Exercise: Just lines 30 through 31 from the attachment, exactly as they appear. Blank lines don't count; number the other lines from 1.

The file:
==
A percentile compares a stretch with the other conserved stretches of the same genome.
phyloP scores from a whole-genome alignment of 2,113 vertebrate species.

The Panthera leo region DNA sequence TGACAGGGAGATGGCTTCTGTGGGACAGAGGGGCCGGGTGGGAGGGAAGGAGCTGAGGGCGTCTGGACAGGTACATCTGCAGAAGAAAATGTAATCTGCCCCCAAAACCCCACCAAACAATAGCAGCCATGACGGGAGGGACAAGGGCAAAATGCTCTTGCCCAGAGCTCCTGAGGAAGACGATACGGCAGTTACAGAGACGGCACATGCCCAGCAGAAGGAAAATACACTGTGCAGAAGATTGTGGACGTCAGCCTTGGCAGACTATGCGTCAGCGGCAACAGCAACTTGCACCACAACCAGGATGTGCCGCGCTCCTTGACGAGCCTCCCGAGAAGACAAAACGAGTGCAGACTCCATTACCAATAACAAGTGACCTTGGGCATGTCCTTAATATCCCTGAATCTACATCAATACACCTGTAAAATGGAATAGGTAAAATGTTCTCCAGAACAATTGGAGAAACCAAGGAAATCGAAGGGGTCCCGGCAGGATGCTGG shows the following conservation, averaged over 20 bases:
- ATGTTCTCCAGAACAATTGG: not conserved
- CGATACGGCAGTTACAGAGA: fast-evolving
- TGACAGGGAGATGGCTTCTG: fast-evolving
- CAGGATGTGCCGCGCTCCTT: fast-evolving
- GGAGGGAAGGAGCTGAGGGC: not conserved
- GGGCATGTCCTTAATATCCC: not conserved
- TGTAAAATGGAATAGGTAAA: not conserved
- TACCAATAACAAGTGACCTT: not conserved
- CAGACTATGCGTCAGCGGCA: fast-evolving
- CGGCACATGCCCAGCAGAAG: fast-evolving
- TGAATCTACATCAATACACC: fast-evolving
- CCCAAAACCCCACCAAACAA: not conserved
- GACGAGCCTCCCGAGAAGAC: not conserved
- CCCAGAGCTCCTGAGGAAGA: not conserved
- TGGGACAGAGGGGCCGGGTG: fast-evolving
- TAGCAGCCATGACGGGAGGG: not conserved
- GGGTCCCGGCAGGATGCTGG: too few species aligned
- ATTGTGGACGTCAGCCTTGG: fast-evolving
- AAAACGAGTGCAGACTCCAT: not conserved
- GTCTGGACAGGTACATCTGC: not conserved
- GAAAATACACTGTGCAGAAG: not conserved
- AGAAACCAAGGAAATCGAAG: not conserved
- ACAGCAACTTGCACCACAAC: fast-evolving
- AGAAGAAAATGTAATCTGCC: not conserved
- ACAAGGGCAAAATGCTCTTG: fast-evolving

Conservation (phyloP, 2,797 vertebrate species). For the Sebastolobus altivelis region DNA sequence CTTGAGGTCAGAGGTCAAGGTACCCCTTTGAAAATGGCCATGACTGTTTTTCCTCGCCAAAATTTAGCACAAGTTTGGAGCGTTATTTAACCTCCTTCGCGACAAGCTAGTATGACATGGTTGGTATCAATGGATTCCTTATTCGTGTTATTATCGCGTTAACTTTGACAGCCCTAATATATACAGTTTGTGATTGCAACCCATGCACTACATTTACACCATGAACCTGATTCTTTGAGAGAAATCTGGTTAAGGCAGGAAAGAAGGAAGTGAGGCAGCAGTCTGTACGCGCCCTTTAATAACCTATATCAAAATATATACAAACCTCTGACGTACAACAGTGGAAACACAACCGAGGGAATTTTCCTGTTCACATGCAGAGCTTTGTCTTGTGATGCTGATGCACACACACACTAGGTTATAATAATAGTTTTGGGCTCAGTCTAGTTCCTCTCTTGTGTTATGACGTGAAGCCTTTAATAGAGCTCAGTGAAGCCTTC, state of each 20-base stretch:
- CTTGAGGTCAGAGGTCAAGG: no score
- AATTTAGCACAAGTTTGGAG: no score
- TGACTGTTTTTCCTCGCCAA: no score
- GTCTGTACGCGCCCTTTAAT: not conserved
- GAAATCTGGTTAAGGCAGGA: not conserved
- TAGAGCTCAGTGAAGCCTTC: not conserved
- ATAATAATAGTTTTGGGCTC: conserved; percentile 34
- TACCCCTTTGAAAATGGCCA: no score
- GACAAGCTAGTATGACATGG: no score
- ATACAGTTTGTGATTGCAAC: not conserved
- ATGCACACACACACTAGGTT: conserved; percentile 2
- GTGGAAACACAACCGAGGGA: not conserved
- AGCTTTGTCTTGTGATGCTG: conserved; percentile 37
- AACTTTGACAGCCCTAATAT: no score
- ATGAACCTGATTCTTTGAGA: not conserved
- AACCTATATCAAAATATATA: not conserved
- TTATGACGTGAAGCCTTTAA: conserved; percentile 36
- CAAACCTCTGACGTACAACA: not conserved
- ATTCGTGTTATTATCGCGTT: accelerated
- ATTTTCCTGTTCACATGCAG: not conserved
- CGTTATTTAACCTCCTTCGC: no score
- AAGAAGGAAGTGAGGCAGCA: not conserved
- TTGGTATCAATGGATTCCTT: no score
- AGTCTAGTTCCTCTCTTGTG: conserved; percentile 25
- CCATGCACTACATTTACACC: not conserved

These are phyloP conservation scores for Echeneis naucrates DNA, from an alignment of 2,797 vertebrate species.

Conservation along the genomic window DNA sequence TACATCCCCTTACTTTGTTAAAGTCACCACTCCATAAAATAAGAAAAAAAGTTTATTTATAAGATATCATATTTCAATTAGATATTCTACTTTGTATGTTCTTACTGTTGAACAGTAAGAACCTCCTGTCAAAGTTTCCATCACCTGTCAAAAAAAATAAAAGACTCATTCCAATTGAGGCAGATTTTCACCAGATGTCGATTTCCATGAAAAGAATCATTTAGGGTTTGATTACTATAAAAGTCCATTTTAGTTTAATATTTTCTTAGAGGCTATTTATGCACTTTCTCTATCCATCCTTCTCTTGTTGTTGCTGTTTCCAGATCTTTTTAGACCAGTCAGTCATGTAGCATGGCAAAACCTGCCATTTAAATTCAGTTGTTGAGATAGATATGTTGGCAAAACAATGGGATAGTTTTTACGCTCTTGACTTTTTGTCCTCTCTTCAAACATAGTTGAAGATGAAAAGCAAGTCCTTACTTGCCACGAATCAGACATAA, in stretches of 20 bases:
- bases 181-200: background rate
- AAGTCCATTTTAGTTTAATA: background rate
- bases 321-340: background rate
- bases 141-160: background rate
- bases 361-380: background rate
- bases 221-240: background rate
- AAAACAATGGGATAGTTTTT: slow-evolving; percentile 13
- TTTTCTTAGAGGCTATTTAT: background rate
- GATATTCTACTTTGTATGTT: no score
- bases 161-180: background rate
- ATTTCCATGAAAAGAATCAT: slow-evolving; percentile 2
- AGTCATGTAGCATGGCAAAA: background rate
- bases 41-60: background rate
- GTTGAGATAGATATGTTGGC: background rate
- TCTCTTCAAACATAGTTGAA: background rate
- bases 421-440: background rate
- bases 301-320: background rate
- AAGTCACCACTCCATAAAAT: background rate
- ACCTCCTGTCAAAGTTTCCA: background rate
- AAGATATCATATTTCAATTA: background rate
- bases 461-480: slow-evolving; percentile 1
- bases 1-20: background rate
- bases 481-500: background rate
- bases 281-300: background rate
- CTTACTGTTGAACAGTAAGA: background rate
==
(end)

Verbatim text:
- CTTGAGGTCAGAGGTCAAGG: no score
- AATTTAGCACAAGTTTGGAG: no score